In and Around Lisbon

Lisbon wasn’t originally on our itinerary during our trip through Europe in 2019, but the airline we used allowed stopovers for up to five days so we added it to the end of the trip. We were glad we made that decision.

One of the tiny Lisbon trams

We stayed in a renovated 18th century place in the heart of the Alfama district, the oldest neighbourhood in Lisbon. It was a location with lots of character, though it required a fair bit of walking up and downhill to get to public transit. The labyrinth of alleyways also caused us to become lost twice trying to get back to our room!

Looking towards the Alfama district

One of the best parts about staying in Alfama was the unique bars and restaurants in the district. Every evening we heard musicians and Fado singers so we dropped by one night to have sangria and enjoy the music.

Staying in the southern part of the city allowed for a lot of great districts within walking distance, and it was fun just strolling around the older districts of the city.

The front of the Santa Justa Lift, built at the end of the 19th century
Relaxing by the waterfront

Popular with royalty and commoners alike, the nearby town of Cascais has been a tourist destination since the 1870s. We took the train from Lisbon to Cascais where there were beaches, shops and historical sites to see. We walked to the train stop at Cais de Sodre in Lisbon and took the train from there. The train stopped a number of times along the way so it took about 40 minutes to reach Cascais.

There are a series of beaches along the way to Cascais, and the train stops at most of them. If you just want to focus on a few beaches, it is an easy to walk to from one to another once you get off. The ones closest to the town of Cascais were the busiest, while ones further along the coast were quieter.

São Julião da Barra Fortress

In the opposite direction, if you travel further west along the coast you will pass through the Cascais and eventually see the Citadel of Cascais, a set of fortifications built between the 15th and 17th centuries. There were art exhibits displayed inside the citadel.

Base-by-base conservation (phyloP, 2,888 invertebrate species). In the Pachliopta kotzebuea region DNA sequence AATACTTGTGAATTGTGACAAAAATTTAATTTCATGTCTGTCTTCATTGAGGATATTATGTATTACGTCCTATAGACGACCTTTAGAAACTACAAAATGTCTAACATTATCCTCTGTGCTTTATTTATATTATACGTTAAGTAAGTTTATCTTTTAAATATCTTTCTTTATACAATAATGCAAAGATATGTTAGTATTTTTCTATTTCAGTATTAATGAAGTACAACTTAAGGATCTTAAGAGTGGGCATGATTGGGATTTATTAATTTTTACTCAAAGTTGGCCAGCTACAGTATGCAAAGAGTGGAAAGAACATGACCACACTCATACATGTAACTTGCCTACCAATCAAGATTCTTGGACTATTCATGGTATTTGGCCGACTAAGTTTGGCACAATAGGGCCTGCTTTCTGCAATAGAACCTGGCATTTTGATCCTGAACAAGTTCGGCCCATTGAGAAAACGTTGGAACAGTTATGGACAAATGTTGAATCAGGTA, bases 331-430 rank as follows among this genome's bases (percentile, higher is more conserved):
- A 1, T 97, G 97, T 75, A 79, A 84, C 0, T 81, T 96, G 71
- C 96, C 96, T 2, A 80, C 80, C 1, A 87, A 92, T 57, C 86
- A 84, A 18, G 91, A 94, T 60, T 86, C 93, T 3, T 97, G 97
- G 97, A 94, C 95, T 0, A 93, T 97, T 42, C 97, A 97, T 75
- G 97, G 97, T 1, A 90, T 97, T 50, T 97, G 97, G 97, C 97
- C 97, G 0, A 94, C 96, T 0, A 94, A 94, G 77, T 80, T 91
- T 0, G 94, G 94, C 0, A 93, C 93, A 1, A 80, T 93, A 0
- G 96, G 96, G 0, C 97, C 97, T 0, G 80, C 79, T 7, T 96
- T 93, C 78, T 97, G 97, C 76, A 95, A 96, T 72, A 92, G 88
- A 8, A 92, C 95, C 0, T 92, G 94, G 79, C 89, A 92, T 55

The car was part of the art exhibit. It looks like the back end is fading away

We continued to walk along the coastal road and passed a number of secluded beaches as well as a lighthouse and the Museu Condes de Castro Guimarães. The museum was originally the palace of an aristocrat and built in 1900.

Near the end of the walking trail

The sun was setting so it was time to turn around and head back.

When visiting Lisbon, the old part of town near the waterfront is a great spot to see a number of the city’s most significant sights. We spent a little more than a half-day there and saw quite a bit.

The Padrão dos Descobrimentos (Monument of the Discoveries) celebrates the Portuguese Age of Exploration during the 15th and 16th centuries. The huge statues include various monarchs, explorers, cartographers, artists, scientists and missionaries.

In front of the monument is a huge map of the world set into the the square, popular with tourists to look at or stand on.

This seagull decided to make an appearance just as I took the shot

A short distance away is the Torre de Belém, a UNESCO World Heritage site. Built during the height of the Portuguese Renaissance, it is also a symbol of Europe’s Age of Exploration.

Painting of the Torre de Belém under attack from French ships in 1831
Torre de Belém

From the tower we made our way north. Along the way we stopped at the Museu Coleção Berardo, a modern art museum with some interactive exhibits outside.

Kim getting a workout on one of the outdoor exhibits

Almost next door is the Jerónimos monastery, another World Heritage Site. A fine example of the gothic style, the monastery was begun in 1501 and completed a hundred years later.

In front of Jerónimos monastery

Located close to the monestary, the Pasteis de Belem has an important connection to it. It is the home of the original Portuguese egg tart. Originally made by the monks of the nearby Mosteiro dos Jerónimos (Heironymite Monastery), the delicious custard tarts have been made by the shop since 1837. Apparently only pastries from this shop can be called pastel de Belém, while all the others, produced by other patisseries in Lisbon are called pastel de nata.

Although we usually avoid touristy places unless they are very unique, we lined up to try the tarts. They were delicious, although I felt the same about the other egg tarts I had in Libson. We even have a new Portuguese bakery that opened up in our neighbourhood here in Toronto that makes excellent tarts, but I will admit it was nice to see where it all began.

And we had to give beer cake a try too, as it was one I hadn’t eaten before. It tasted like a moist, flavourful cake with no beer flavour that I could detect.

Although we only spent a short time in Lisbon, we have to make a return trip someday–there’s still so much to explore in the city and the surrounding region.

We miss you Lisbon (and Sagres too)

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